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People go to places both strange and familiar. Typical tourist photos look ‘out’ in the form of candid portraits and landscape photographs; they show safe comfortable distances between the photographer, subjects, and environments.
From 2005 to 2007, I created a handful of self-portraits in oft-clichéd settings like Waikiki Beach and the Great Wall of China. I sought to break travel photograph conventions – not by adding a contrived artificial element to suggest absurdity, but by introducing a thoroughly banal element: my feet. These photographs looked ‘down’ instead of ‘out’; they compressed the distances between the environment and me, creating a deeper sense of intimacy.
When photographing ‘place’, there are typically two audiences. First, I capture what my friends and family might want to see in their annual holiday calendars. I then capture for my personal travel journals. These self-portraits tend to be less focused on technical aspects of photography, such as aperture and sharpness, and more on documentation of myself in iconic or memorable settings. They serve as markers not only for what I saw as a tourist but also where I trod as a pedestrian.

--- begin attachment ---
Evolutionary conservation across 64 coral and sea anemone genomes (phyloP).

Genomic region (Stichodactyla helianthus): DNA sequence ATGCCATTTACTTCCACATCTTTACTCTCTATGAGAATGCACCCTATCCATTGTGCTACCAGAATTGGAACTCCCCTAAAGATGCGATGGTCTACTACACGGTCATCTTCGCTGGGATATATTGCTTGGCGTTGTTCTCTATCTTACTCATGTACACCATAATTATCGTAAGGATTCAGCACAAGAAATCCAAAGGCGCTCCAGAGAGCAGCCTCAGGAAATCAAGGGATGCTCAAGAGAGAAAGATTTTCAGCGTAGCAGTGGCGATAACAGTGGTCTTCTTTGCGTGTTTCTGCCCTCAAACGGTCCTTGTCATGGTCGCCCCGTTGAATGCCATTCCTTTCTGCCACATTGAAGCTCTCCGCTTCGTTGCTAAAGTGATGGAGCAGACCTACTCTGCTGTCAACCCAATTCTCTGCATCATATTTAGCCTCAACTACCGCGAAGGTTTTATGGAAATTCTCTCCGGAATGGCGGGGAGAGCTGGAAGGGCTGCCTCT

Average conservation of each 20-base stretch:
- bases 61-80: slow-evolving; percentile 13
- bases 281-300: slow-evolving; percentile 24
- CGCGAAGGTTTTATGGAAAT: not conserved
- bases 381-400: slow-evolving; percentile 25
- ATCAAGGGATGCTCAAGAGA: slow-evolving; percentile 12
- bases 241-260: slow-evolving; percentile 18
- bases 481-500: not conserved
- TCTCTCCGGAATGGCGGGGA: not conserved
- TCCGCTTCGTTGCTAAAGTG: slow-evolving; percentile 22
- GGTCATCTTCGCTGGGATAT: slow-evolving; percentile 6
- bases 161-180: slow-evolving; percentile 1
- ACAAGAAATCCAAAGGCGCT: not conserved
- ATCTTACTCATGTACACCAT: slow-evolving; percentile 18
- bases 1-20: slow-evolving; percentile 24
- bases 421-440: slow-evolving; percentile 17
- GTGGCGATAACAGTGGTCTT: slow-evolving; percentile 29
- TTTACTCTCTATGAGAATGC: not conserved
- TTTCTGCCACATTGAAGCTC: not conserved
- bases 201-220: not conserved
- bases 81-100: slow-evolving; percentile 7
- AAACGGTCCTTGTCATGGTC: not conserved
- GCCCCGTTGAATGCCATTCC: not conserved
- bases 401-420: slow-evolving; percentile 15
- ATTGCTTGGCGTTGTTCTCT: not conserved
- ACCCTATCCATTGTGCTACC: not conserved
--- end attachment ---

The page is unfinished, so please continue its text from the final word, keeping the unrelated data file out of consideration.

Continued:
Over the past 25 years, I have not shared my work beyond my close friends and art teachers. I am now challenging the perfectionist in me: to stretch my skills, pursue more difficult subjects, and most frighteningly, expose more of my inner creative self to the outside world. I therefore submit to you my first public series, “Pedestrian: Where These Take Me”. I hope they will evoke for you a grounded and visceral sense of place.